Contributing Proceeds From Sale Of Home

Effective 1 July 2018

Individuals aged 65 and over will be able to contribute up to $300,000 into super from the proceeds of the sale of their principal place of residence. This measure will apply to a principal place of residence held for a minimum of 10 years.

These contributions will be treated as non-concessional contributions and will be in addition to any other voluntary contributions that people are able to make under the existing contribution rules and concessional and non-concessional caps.

The existing contribution restrictions for people over age 65 and the restrictions on making non-concessional contributions where a person’s total superannuation balance is over $1.6M will not apply. However, these contributions will not be exempt from the transfer balance cap and will only be able to be used to commence a retirement phase pension where the member has remaining transfer balance cap space. The amount contributed will also be fully assessable under the age pension assets test.

First Home Saver Scheme

Effective 1 July 2017

Individuals will be able to make voluntary superannuation contributions in excess of super guarantee of up to $15,000 per year up to a total of $30,000 to purchase their first home. These voluntary contributions, which will be taxed at 15%, along with deemed earnings, can be withdrawn for a deposit on a person’s first home. Withdrawals will be taxed at marginal tax rates less a 30% tax offset and will be allowed from 1 July 2018.

First home savers will be able to salary sacrifice an amount from their pre-tax income directly into super. Individuals who are self-employed or whose employers do not offer salary sacrifice will be able to claim a tax deduction on personal contributions. However, any pre-tax contributions made under these rules must be within the concessional cap.

First home savers will also be able to make non-concessional contributions under this scheme. However, these contributions will not be taxed when they are withdrawn.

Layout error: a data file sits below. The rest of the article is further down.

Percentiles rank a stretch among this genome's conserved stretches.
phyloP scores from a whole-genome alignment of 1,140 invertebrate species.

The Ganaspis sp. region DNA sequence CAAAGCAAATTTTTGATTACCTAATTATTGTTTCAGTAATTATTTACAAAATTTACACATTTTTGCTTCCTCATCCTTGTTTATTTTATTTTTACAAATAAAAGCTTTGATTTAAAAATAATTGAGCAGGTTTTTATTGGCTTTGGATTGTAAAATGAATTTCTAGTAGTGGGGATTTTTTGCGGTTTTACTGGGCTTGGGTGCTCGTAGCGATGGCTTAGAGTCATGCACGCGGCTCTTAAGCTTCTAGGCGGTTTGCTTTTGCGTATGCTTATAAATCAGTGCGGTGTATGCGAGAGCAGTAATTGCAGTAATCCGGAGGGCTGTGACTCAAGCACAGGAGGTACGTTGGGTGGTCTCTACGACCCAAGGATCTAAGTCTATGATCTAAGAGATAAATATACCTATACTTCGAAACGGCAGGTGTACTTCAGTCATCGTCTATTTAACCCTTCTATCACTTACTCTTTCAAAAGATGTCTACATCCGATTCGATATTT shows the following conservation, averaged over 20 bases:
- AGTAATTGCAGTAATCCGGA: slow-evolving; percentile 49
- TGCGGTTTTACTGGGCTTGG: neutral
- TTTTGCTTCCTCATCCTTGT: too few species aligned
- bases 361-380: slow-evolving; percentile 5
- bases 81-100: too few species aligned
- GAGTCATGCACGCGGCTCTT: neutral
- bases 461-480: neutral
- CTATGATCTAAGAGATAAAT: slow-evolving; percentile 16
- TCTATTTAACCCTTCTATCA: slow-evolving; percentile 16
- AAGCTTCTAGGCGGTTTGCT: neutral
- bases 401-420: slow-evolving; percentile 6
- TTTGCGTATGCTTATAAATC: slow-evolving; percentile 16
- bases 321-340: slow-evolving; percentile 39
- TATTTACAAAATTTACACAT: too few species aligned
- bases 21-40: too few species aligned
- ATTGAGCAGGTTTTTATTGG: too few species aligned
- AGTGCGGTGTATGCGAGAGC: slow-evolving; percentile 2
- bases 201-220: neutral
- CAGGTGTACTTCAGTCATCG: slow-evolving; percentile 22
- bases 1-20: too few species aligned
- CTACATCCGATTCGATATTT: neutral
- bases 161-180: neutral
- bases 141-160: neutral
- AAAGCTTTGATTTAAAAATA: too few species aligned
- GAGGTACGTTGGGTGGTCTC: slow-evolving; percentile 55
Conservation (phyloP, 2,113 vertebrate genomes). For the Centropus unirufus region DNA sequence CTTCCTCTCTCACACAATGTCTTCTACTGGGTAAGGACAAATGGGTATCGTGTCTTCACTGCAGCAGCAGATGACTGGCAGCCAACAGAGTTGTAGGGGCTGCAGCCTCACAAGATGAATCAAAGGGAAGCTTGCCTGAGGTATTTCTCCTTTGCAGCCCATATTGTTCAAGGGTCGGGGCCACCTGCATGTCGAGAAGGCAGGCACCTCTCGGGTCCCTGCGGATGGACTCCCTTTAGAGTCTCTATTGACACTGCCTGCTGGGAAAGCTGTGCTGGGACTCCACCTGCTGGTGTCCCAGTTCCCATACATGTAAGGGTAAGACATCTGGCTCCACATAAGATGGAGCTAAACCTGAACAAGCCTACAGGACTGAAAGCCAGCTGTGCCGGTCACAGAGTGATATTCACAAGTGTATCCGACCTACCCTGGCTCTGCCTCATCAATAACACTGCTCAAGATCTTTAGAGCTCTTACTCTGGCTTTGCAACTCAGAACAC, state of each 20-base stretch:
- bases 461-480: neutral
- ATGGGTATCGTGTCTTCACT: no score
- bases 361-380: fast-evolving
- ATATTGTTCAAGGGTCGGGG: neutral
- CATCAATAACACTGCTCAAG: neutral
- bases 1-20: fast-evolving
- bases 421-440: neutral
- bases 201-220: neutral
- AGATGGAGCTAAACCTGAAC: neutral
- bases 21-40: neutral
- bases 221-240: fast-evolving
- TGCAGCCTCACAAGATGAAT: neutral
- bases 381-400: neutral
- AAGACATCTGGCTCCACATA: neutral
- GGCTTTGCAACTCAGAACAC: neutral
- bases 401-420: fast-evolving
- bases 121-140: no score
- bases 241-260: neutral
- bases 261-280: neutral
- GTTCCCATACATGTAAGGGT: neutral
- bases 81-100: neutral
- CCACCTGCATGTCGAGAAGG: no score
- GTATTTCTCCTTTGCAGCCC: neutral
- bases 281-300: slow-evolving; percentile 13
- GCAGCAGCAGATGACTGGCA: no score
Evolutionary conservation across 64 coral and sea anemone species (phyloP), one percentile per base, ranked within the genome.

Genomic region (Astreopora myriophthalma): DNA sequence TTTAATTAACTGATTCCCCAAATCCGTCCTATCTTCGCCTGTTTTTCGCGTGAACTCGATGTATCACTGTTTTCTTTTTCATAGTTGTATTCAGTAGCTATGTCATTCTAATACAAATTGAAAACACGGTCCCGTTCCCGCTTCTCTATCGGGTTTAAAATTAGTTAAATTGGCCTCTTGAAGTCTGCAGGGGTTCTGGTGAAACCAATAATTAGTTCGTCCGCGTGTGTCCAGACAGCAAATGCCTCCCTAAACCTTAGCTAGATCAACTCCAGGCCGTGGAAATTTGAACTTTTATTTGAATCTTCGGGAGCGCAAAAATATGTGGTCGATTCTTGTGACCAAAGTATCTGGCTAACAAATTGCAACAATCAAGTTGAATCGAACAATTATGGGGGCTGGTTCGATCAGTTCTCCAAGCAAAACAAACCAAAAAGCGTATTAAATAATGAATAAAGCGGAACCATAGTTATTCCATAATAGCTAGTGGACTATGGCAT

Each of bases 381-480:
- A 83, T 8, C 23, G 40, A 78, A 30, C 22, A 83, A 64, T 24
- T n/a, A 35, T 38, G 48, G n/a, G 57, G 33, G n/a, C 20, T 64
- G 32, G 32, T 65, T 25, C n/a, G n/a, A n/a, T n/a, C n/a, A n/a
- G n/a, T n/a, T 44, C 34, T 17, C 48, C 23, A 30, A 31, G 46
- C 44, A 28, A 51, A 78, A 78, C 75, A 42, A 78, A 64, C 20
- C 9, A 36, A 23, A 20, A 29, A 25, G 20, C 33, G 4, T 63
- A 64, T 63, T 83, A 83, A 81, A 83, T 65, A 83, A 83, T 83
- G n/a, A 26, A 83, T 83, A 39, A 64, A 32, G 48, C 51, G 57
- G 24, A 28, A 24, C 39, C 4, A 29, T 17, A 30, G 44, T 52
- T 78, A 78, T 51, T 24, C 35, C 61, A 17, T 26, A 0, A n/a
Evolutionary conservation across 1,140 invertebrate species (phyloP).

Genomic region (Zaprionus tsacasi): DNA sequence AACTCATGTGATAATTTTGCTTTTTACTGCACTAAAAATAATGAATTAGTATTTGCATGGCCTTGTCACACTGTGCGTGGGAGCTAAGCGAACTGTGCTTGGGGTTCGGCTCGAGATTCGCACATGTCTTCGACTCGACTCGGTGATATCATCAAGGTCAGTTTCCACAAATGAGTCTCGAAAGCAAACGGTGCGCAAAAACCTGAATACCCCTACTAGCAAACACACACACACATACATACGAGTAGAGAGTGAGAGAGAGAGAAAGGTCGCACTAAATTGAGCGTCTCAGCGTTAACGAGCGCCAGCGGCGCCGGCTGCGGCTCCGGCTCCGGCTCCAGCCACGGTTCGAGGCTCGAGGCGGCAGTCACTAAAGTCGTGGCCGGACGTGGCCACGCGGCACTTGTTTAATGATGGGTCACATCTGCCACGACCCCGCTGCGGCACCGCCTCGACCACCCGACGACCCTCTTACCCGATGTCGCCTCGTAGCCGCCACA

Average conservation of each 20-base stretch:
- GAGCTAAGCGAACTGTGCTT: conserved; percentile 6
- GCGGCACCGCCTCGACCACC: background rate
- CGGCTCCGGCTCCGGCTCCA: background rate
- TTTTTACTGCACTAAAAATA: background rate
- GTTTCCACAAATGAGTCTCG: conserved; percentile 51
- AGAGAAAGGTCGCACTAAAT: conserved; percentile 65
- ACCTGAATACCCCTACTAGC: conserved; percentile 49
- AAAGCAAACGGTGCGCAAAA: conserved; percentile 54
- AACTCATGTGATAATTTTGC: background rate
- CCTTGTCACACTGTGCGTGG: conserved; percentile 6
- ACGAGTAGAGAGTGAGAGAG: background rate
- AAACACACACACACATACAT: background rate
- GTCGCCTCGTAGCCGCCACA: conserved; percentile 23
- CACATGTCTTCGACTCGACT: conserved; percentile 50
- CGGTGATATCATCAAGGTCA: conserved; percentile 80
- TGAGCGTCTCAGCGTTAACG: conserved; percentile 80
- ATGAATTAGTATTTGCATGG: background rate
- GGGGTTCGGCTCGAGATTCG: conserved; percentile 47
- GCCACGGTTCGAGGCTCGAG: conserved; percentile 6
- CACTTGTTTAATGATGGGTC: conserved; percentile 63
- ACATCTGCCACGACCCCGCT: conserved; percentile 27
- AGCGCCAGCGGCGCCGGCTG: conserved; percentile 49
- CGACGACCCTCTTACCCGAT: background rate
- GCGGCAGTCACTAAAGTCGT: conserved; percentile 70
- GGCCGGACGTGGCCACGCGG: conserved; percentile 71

The amount of deemed earnings that can be released under these rules will be calculated based on the 90 day Bank Bill rate plus 3% – currently equivalent to a deemed rate of return of 4.77%.

The Government has confirmed that the ATO will have the primary responsibility for administering the scheme, including:

  • eligibility of the person seeking a release
  • calculation of the release amount
  • compliance mechanisms to ensure the released monies are used for the intended purpose.

The Government has also confirmed that while the concessional part of a release amount will be included in a person’s taxable income, it will not flow through to other income tests used for other purposes, such as for calculation of HECS/HELP repayments, family tax benefit or child care benefit.

Non-Arm’s Length Arrangements

Effective 1 July 2018

The Government has announced it will further tighten the non-arm’s length income rules to ensure expenses that would normally apply in a commercial transaction are included when considering whether the transaction is on a commercial basis.

This measure will require trustees to ensure that any expenses that would normally apply as part of a normal commercial transaction will also need to be taken into account when determining whether a fund will be considered to have earned non-arm’s length income, which will be taxed at the top marginal tax rate.